The neurobiologist who just couldn’t stop dancing
Krishna Zivraj-Nair loved her work as a research scientist in a Cambridge lab — but there was something missing. Dance has always been one of her passions and, from small beginnings, she’s established a flourishing dance academy. She’s even begun to devise her own performance pieces which combine traditional and contemporary themes.
I’ve always been one of those people who can’t keep still. I’m interested in so many things and need to be busy all the time. I run a dance school but until 2010 I also had a career in scientific research. In fact, I still keep up with the science by working in scientific communication as the director of ASK Scientific Ltd.
As a child growing up in India I was fascinated by biology and how our bodies work. I grew up with my grandparents in Bangalore. Spotting my interest in movement, my grandparents and aunt enrolled me in Bharatanatyam dance classes. Bharatanatyam is a classical Indian dance form traditionally performed in temples but now staged more widely. We even did a flash mob performance in Cambridge’s Market Square.
My first Bharatanatyam dance teacher remains my role model. I think about Padma Murali, director of the Padmalaya Dance Foundation, every single day. She encouraged her students to do their best and never intimidated them. Whenever I’m teaching my pupils a new movement, I think: “Now, how would Padma aunty explain this?”
I went to the US to take my first degree. At Albright College in Pennsylvania, I majored in biochemistry and French. It’s a liberal arts college and the courses open to us were wonderfully diverse. I was able to take art history and literature alongside my major subjects. It suited me perfectly but I admit I was left confused about what direction to follow.
Returning to Bangalore, I spent six months as an internship student at the National Centre for Biological Sciences (NCBS). This stint was a wonderful introduction to the world of research: I realised that I loved working in a lab and carrying out experiments. The lab’s principal investigator, Apurva Sarin, let me explore the world of research while I was mentored by one of her PhD students.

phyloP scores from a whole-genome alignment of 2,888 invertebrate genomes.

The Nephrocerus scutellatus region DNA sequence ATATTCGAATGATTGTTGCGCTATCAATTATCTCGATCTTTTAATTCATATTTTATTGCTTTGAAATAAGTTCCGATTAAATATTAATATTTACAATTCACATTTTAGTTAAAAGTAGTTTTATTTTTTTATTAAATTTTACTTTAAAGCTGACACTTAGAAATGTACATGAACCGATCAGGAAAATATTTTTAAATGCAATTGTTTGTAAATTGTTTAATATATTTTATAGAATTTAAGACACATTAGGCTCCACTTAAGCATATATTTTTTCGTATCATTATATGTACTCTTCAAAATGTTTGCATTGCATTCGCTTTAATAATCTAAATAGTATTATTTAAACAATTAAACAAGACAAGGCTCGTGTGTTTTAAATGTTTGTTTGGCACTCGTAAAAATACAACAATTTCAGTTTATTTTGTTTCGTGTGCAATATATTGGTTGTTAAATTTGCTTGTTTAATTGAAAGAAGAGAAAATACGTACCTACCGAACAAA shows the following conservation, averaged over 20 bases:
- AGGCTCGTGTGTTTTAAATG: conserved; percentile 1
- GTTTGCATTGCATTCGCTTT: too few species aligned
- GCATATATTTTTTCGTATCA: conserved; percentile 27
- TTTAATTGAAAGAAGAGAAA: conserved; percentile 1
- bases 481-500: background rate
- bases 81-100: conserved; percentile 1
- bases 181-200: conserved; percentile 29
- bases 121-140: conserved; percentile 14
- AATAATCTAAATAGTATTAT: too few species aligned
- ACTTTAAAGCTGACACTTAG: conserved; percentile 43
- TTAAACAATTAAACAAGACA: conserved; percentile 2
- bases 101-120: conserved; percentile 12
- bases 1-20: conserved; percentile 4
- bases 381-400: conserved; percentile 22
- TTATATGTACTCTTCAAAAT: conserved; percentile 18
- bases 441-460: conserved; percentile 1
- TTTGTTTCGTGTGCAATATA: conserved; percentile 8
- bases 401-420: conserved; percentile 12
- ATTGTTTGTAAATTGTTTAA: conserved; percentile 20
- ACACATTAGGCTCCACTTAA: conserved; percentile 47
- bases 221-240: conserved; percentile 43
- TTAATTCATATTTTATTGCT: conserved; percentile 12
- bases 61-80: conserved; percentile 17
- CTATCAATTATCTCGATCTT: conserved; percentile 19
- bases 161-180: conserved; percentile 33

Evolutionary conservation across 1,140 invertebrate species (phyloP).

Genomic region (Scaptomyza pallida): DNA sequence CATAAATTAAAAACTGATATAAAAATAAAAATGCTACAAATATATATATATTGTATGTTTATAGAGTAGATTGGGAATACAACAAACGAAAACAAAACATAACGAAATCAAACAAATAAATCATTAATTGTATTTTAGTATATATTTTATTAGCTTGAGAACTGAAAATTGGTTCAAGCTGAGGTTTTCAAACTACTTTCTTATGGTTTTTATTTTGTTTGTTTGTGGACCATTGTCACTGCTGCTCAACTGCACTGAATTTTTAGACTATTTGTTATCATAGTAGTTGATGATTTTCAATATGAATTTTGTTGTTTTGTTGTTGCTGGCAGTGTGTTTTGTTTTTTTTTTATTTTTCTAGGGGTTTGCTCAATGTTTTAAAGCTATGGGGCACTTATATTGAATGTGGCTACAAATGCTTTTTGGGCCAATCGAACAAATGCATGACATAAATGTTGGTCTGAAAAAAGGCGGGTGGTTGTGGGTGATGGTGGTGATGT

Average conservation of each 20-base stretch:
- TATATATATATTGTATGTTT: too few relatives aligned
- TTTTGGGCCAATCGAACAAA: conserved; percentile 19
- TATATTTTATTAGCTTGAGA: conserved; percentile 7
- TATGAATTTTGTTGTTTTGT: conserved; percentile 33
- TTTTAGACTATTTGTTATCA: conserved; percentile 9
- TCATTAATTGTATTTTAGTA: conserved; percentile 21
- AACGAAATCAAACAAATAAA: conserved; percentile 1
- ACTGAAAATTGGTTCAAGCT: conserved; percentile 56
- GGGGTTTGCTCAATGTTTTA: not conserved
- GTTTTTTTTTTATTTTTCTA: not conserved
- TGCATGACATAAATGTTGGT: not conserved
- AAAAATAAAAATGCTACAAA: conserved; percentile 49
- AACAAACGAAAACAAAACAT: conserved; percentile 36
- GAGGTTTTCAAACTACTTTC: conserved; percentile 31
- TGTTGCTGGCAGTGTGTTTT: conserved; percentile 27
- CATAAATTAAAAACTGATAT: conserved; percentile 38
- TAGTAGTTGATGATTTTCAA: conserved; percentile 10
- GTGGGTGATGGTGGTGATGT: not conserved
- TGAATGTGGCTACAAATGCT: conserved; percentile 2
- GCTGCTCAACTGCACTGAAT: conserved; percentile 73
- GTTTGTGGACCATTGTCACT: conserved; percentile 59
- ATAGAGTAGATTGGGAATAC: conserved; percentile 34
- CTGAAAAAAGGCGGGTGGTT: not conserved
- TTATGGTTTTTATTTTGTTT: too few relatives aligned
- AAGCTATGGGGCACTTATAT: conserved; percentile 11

I went on to take a master’s in Geneva and PhD in Hamburg. I worked in a lab looking at neural circuitry in the olfactory system of mice. My PhD focused on understanding how messenger RNAs and proteins get transported within neurons in the brain. In 2006, I started my postdoctoral research in Christine Holt’s lab in Cambridge. Her lab looks at how nerve connections are established and maintained during development.
My husband, Amit Nair, did his PhD at Cambridge’s Department of Zoology and his postdoctoral research at the Babraham Institute. We first met when I was an intern at NCBS, Bangalore, and we were incredibly fortunate to find postdoc positions in Cambridge. For both of us, Cambridge has turned out to be a city of opportunities.
During my years in scientific research, I never lost my passion for dance. I organised multi-cultural student dances at the institutions where I was working and, however small my room was, I’d practise almost every day. Even though I loved doing science, I felt there was something missing.
People started asking me to teach their children Bharatanatyam. Dance is an integral part of Indian culture and many parents want their children to experience it. I started in a small way, teaching for a couple of hours after work. From 2011, there was a boom in all kinds of dance. I met Anusha Subramanyam and Anita Srivastava, two well-known dance artists, and they became my mentors.
I set up the Sanskruti School of Dance in 2007. Our classes take place at Parkside Community College in central Cambridge and, in a smaller way, in Sawston where I live. We teach three types of dance to children and adults: Indian classical dance forms Bharatanatyam and Odissi, and the more popular Bollywood dance style. In addition, we have classes in classical Indian music — Carnatic Vocals and Veena, the south Indian string instrument.
Cambridge City Council has been wonderfully supportive in helping us to introduce young people to Indian art forms. Each year we perform at the Big Weekend Festival, a community arts celebration on Parker’s Piece, and the Council has funded us to run workshops in local schools.
I’ve begun to devise new pieces. I believe that classical dance, Indian or Western, is a perfect way to train mind and body. Bharatanatyam and Odissi are essentially story-telling traditions. Both can be made accessible to young children who are not necessarily from an Indian cultural background. Performing allows children to imagine, communicate and gain confidence.
‘Apple and Spice’ is a piece for young audiences. I developed it with a team of artists and mentors. An Indo-European fairy tale, it tells the stories of two step-mothers, one from the East and one from the West. The performance combines classical dance, music, shadow puppetry and narration with plenty of audience interaction. We devised it with funding from the Arts Council and the South Asian dance organisation, Akademi, plus generous support from the arts venue, Cambridge Junction.
Dance brings people together — it has a cohesive effect. I observe this magic each week in my classes, which unite students of different backgrounds and ages. Most, but not all, of my pupils have Indian or South Asian heritage. Some of them started with me as children a decade ago. Dance puts them in touch with their own cultures.
This profile is part of our This Cambridge Life series.